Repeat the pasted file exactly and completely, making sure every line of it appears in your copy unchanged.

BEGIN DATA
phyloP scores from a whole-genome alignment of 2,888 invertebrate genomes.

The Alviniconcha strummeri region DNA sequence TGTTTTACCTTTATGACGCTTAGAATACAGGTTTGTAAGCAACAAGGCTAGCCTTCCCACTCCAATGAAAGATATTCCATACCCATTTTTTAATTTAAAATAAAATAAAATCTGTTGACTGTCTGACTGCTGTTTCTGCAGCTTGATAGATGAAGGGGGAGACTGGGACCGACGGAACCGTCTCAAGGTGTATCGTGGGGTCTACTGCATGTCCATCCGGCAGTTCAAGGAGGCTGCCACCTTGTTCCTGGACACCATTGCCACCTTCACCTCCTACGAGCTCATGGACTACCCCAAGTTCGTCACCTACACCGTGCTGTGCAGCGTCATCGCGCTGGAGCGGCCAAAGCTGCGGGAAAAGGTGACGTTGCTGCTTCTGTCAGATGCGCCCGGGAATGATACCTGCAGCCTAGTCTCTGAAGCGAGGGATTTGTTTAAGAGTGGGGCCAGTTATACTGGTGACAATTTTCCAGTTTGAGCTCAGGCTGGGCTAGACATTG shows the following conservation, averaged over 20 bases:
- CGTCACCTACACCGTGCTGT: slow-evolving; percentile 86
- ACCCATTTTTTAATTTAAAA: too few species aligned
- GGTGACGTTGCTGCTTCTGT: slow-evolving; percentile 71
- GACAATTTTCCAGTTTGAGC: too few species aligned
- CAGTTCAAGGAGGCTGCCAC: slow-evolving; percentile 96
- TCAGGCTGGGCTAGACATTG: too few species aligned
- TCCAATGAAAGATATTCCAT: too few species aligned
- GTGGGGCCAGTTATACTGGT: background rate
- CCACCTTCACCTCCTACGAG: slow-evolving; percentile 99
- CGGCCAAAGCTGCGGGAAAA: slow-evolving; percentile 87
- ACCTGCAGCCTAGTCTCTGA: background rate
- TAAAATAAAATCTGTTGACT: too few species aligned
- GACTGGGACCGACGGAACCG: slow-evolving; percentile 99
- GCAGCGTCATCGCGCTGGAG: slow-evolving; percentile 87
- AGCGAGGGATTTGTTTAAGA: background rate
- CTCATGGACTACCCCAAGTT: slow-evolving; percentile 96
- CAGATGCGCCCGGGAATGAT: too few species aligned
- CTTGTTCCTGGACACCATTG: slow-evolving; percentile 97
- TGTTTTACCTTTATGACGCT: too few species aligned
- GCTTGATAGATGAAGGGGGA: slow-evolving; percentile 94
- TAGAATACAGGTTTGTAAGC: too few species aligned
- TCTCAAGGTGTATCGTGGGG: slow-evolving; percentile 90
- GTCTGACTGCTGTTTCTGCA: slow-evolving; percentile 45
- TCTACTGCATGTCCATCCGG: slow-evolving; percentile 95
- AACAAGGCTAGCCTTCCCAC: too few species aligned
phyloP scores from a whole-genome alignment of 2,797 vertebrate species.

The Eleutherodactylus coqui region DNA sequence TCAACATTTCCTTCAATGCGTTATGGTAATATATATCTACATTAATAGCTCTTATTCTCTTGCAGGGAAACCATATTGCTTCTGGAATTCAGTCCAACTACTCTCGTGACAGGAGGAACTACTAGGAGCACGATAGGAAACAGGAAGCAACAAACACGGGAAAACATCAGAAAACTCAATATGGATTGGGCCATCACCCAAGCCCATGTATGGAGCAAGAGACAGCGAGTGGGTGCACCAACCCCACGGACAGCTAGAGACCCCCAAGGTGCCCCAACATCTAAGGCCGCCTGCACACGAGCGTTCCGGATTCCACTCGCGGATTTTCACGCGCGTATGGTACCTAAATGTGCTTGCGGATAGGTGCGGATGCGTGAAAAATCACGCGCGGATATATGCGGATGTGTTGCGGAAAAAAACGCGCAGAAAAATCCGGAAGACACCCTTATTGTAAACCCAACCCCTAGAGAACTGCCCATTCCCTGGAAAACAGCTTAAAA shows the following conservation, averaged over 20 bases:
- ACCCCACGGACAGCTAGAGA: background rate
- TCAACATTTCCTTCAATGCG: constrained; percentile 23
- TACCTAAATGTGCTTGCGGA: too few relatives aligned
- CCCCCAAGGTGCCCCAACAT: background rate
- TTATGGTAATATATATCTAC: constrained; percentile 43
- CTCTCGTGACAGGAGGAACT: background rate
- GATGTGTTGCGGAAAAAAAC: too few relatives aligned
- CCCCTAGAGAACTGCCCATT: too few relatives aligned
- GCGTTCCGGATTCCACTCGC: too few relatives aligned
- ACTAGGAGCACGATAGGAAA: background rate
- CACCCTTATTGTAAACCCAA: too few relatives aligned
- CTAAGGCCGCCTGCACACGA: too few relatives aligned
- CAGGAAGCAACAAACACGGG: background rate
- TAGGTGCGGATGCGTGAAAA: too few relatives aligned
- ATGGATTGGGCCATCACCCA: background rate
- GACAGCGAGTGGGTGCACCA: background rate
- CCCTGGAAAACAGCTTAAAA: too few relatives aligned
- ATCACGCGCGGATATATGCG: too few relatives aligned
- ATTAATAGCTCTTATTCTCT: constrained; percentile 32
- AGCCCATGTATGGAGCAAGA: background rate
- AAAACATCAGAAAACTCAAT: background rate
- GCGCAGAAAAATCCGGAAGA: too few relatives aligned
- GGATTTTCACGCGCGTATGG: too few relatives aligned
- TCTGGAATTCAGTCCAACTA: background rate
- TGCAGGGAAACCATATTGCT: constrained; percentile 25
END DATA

phyloP scores from a whole-genome alignment of 2,888 invertebrate genomes.

The Alviniconcha strummeri region DNA sequence TGTTTTACCTTTATGACGCTTAGAATACAGGTTTGTAAGCAACAAGGCTAGCCTTCCCACTCCAATGAAAGATATTCCATACCCATTTTTTAATTTAAAATAAAATAAAATCTGTTGACTGTCTGACTGCTGTTTCTGCAGCTTGATAGATGAAGGGGGAGACTGGGACCGACGGAACCGTCTCAAGGTGTATCGTGGGGTCTACTGCATGTCCATCCGGCAGTTCAAGGAGGCTGCCACCTTGTTCCTGGACACCATTGCCACCTTCACCTCCTACGAGCTCATGGACTACCCCAAGTTCGTCACCTACACCGTGCTGTGCAGCGTCATCGCGCTGGAGCGGCCAAAGCTGCGGGAAAAGGTGACGTTGCTGCTTCTGTCAGATGCGCCCGGGAATGATACCTGCAGCCTAGTCTCTGAAGCGAGGGATTTGTTTAAGAGTGGGGCCAGTTATACTGGTGACAATTTTCCAGTTTGAGCTCAGGCTGGGCTAGACATTG shows the following conservation, averaged over 20 bases:
- CGTCACCTACACCGTGCTGT: slow-evolving; percentile 86
- ACCCATTTTTTAATTTAAAA: too few species aligned
- GGTGACGTTGCTGCTTCTGT: slow-evolving; percentile 71
- GACAATTTTCCAGTTTGAGC: too few species aligned
- CAGTTCAAGGAGGCTGCCAC: slow-evolving; percentile 96
- TCAGGCTGGGCTAGACATTG: too few species aligned
- TCCAATGAAAGATATTCCAT: too few species aligned
- GTGGGGCCAGTTATACTGGT: background rate
- CCACCTTCACCTCCTACGAG: slow-evolving; percentile 99
- CGGCCAAAGCTGCGGGAAAA: slow-evolving; percentile 87
- ACCTGCAGCCTAGTCTCTGA: background rate
- TAAAATAAAATCTGTTGACT: too few species aligned
- GACTGGGACCGACGGAACCG: slow-evolving; percentile 99
- GCAGCGTCATCGCGCTGGAG: slow-evolving; percentile 87
- AGCGAGGGATTTGTTTAAGA: background rate
- CTCATGGACTACCCCAAGTT: slow-evolving; percentile 96
- CAGATGCGCCCGGGAATGAT: too few species aligned
- CTTGTTCCTGGACACCATTG: slow-evolving; percentile 97
- TGTTTTACCTTTATGACGCT: too few species aligned
- GCTTGATAGATGAAGGGGGA: slow-evolving; percentile 94
- TAGAATACAGGTTTGTAAGC: too few species aligned
- TCTCAAGGTGTATCGTGGGG: slow-evolving; percentile 90
- GTCTGACTGCTGTTTCTGCA: slow-evolving; percentile 45
- TCTACTGCATGTCCATCCGG: slow-evolving; percentile 95
- AACAAGGCTAGCCTTCCCAC: too few species aligned
phyloP scores from a whole-genome alignment of 2,797 vertebrate species.

The Eleutherodactylus coqui region DNA sequence TCAACATTTCCTTCAATGCGTTATGGTAATATATATCTACATTAATAGCTCTTATTCTCTTGCAGGGAAACCATATTGCTTCTGGAATTCAGTCCAACTACTCTCGTGACAGGAGGAACTACTAGGAGCACGATAGGAAACAGGAAGCAACAAACACGGGAAAACATCAGAAAACTCAATATGGATTGGGCCATCACCCAAGCCCATGTATGGAGCAAGAGACAGCGAGTGGGTGCACCAACCCCACGGACAGCTAGAGACCCCCAAGGTGCCCCAACATCTAAGGCCGCCTGCACACGAGCGTTCCGGATTCCACTCGCGGATTTTCACGCGCGTATGGTACCTAAATGTGCTTGCGGATAGGTGCGGATGCGTGAAAAATCACGCGCGGATATATGCGGATGTGTTGCGGAAAAAAACGCGCAGAAAAATCCGGAAGACACCCTTATTGTAAACCCAACCCCTAGAGAACTGCCCATTCCCTGGAAAACAGCTTAAAA shows the following conservation, averaged over 20 bases:
- ACCCCACGGACAGCTAGAGA: background rate
- TCAACATTTCCTTCAATGCG: constrained; percentile 23
- TACCTAAATGTGCTTGCGGA: too few relatives aligned
- CCCCCAAGGTGCCCCAACAT: background rate
- TTATGGTAATATATATCTAC: constrained; percentile 43
- CTCTCGTGACAGGAGGAACT: background rate
- GATGTGTTGCGGAAAAAAAC: too few relatives aligned
- CCCCTAGAGAACTGCCCATT: too few relatives aligned
- GCGTTCCGGATTCCACTCGC: too few relatives aligned
- ACTAGGAGCACGATAGGAAA: background rate
- CACCCTTATTGTAAACCCAA: too few relatives aligned
- CTAAGGCCGCCTGCACACGA: too few relatives aligned
- CAGGAAGCAACAAACACGGG: background rate
- TAGGTGCGGATGCGTGAAAA: too few relatives aligned
- ATGGATTGGGCCATCACCCA: background rate
- GACAGCGAGTGGGTGCACCA: background rate
- CCCTGGAAAACAGCTTAAAA: too few relatives aligned
- ATCACGCGCGGATATATGCG: too few relatives aligned
- ATTAATAGCTCTTATTCTCT: constrained; percentile 32
- AGCCCATGTATGGAGCAAGA: background rate
- AAAACATCAGAAAACTCAAT: background rate
- GCGCAGAAAAATCCGGAAGA: too few relatives aligned
- GGATTTTCACGCGCGTATGG: too few relatives aligned
- TCTGGAATTCAGTCCAACTA: background rate
- TGCAGGGAAACCATATTGCT: constrained; percentile 25